8. We reserve the right to enforce and amend the rules.
The moderators may delete, edit, move or close any post or thread at any time, or refrain from doing any of the foregoing, in their discretion, and may suspend or revoke a user’s membership privileges at any time to maintain adherence to the rules and the general spirit of the forum. These rules may be amended at any time to address the current needs of the board.

Please see our full Terms of Service and Privacy Policy for more information.

Thanks for being a part of the COTH forums!

(Revised 1/26/16)
See more
See less

Tack Cleaning Question - How To Get Rid Of Mold

Collapse
X
  • Filter
  • Time
  • Show
Clear All
new posts

  • Tack Cleaning Question - How To Get Rid Of Mold

    Like most folks, we tend to keep all our old stirrup leathers, bridle parts, worn out halters, etc. hanging on a wall in the tack room. Since we never use them they don't get much attention. That said, I was looking for an old stirrup leather to make into a neck strap (it's getting cool and my eventer is getting frisky) and discovered that much of this old stuff had mold on it. Not covered with it, but in splotches here and there.

    So, what is the best way to clean this stuff and get rid of the mold? FYI, the tack room is a conditioned space in the barn but we live in the deep south and humidity is always high. TIA for any and all suggestions.

    P.S. Any tips on how to prevent the mold from returning would be appreciated also.

  • #2
    White vinegar.

    Wipe off the dry mold you can see with a paper towel or something else you'll throw away.

    Then go over the whole thing with white vinegar. It doesn't have to be dripping wet, but you need to get every part of the leather wet with the vinegar.

    Let dry and then clean or condition (or oil or whatever) as you would.

    You may have to do this more than once, especially if you plan to return it to the mold's domain.

    Oh, and I have seen people mix up white vinegar and some diluted White Lightning-- the stuff you'd use to kill fungus involved in White Line Disease.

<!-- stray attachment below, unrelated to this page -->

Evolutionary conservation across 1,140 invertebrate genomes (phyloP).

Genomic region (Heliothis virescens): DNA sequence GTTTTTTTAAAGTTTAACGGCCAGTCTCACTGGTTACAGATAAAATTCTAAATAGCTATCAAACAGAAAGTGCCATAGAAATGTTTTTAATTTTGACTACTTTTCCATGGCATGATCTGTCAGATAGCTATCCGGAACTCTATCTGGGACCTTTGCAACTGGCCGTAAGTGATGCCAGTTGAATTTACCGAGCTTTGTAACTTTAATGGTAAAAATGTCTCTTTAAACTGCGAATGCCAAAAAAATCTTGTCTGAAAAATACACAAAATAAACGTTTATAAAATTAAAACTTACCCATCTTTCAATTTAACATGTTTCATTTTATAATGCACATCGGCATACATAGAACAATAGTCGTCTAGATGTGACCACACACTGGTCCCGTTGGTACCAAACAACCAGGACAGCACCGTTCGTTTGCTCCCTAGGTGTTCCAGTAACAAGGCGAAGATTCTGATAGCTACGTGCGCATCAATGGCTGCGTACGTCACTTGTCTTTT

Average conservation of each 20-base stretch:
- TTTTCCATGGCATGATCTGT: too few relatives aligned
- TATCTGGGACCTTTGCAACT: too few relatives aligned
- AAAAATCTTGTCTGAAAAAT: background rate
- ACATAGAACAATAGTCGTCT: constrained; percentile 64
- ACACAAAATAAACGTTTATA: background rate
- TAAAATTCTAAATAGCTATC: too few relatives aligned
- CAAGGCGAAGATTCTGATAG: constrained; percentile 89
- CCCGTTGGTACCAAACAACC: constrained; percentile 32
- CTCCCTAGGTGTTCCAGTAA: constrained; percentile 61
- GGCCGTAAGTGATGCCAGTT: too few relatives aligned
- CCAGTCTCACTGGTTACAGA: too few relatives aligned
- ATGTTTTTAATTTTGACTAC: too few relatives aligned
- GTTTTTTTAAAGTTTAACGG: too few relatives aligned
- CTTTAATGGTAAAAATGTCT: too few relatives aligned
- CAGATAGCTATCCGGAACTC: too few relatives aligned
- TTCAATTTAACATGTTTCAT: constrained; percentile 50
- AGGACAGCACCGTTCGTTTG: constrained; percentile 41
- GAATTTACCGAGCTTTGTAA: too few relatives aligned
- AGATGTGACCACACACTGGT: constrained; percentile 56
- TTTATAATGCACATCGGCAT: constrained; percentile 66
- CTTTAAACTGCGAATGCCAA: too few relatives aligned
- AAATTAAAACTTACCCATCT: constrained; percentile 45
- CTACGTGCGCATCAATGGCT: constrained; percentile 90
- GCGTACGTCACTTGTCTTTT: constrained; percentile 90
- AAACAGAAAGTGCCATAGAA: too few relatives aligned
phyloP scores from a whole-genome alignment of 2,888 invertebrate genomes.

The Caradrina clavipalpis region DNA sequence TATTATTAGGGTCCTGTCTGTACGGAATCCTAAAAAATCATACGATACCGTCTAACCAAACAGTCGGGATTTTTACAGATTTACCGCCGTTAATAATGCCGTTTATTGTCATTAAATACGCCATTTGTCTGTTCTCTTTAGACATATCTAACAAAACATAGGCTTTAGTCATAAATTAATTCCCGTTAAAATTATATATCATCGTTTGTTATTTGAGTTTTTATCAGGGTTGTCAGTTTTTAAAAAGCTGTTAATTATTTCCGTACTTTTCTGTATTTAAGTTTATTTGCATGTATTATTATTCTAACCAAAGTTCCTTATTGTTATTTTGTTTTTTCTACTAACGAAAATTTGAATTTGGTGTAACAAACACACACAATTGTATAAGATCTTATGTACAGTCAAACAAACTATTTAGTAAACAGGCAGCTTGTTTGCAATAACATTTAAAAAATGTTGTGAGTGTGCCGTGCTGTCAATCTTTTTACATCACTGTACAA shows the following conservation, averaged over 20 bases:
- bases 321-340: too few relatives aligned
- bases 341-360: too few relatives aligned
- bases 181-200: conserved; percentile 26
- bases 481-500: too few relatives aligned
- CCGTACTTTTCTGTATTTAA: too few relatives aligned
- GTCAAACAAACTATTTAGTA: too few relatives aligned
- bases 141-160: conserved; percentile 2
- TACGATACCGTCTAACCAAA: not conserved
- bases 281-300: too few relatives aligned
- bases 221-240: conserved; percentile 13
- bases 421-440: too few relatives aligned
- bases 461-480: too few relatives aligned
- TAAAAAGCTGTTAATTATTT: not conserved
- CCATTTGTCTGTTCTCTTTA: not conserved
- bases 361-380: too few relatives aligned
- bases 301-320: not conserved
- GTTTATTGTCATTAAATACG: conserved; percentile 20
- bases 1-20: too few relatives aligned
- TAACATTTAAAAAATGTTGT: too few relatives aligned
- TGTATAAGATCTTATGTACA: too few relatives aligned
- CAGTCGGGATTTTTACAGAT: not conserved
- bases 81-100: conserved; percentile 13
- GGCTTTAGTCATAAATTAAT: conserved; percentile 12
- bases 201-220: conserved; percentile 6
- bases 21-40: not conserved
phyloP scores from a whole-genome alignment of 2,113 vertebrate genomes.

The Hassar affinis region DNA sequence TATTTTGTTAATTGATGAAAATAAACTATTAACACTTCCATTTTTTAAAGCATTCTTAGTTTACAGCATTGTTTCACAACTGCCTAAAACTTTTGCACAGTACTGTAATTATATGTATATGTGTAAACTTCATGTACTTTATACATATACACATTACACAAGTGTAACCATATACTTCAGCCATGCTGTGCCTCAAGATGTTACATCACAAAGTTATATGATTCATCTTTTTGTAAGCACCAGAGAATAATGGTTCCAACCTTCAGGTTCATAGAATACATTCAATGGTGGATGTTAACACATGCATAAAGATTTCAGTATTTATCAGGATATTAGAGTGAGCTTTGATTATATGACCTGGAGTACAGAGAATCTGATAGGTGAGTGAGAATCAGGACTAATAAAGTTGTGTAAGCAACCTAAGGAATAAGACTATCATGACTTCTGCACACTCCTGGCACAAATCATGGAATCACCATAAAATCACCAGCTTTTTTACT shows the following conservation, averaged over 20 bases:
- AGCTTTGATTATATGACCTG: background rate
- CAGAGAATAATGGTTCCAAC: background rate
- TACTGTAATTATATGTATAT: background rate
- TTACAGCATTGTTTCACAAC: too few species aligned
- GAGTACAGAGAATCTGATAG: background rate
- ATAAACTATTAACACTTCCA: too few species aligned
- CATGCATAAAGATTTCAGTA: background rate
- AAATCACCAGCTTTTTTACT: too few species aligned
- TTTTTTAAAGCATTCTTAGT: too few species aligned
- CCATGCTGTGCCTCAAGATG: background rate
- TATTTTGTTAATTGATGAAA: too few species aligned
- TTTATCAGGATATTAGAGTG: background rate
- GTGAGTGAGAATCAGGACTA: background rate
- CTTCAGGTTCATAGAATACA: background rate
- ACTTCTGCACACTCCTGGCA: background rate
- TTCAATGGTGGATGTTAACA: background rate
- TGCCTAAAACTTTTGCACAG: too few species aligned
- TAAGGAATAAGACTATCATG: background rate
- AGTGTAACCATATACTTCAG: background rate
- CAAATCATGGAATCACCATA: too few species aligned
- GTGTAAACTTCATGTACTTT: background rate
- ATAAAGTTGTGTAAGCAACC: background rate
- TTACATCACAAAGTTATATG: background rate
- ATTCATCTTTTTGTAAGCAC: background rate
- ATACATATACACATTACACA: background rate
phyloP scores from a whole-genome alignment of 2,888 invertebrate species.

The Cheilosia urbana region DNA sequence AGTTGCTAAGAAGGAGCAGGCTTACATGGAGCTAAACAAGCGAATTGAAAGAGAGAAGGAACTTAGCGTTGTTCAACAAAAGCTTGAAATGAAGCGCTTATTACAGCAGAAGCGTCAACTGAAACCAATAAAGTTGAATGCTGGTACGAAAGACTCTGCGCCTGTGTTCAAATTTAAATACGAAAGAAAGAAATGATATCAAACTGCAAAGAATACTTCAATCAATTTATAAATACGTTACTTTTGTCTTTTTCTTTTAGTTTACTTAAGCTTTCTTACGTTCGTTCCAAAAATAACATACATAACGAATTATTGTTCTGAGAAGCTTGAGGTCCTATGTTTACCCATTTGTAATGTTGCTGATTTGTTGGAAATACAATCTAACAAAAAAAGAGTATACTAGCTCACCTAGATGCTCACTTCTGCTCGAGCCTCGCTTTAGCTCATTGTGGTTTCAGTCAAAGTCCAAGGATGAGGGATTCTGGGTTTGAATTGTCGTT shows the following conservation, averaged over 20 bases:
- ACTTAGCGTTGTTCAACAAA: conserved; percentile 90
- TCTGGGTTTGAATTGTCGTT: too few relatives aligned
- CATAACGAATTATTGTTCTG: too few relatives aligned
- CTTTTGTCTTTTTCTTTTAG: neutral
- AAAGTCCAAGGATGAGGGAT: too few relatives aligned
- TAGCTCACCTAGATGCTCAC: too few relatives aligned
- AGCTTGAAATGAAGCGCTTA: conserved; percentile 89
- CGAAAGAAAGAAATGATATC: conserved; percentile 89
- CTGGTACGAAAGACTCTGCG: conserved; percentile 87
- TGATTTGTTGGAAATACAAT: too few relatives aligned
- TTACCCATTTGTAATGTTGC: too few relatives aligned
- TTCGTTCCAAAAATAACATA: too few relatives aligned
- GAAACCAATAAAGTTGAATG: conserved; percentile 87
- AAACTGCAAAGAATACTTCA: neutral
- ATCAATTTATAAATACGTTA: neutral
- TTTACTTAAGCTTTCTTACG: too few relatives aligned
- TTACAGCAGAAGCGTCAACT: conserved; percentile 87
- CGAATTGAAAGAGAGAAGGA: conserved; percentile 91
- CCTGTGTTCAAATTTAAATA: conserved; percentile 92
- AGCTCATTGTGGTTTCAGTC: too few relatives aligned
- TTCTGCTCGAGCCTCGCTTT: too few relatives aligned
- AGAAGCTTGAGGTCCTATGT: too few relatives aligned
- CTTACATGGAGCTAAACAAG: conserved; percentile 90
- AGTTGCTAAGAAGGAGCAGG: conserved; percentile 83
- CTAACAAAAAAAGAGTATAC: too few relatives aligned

The armchair saddler
    Politically Pro-Cat

    Comment


    • #3
      After the vinegar, rub in some Kocholine and let the leather sit for a couple of days before using.
      Proud and achy member of the Eventing Grannies clique.

      Comment


      • #4
        We have had some luck using the old fashioned Lysol, the
        type that comes in a small bottle and is diluted in water.
        Clean the tack, use water with the lysol as a final rinse
        for the tack, let it dry and then reoil the tack. The lysol
        is pretty effective at killing molds and such.
        Robin from Dancing Horse Hill
        Elmwood, Wisconsin

        Comment


        • #5
          I have had luck with mixing Neem Oil with EVOO for oiling tack, then spray lightly with Lysol spray and wipe dry.

          Comment


          • #6
            I just clean my tack the regular way. Down here in Louisiana it gets mold spots if you don't ride for 3-4 days, so I have to deal with it all the time (un-air-conditioned tack room, ugh!). I just use my little glycerine bar and a sponge. Works fine, and the mold doesn't grow back on the tack when I bring it home to hang out in really gross weather.

            Comment


            • #7
              I recently learned that hydrogen peroxide kills mold safely on tack from the company I purchased my saddle from. I have tried pine sol but it certainly dried out the tack to the point I am having a hard time getting it soft again. So will certainly try the peroxide next time!
              To ride a horse is to borrow freedom.

              Comment


              • #8
                I love the hydrogen peroxide idea!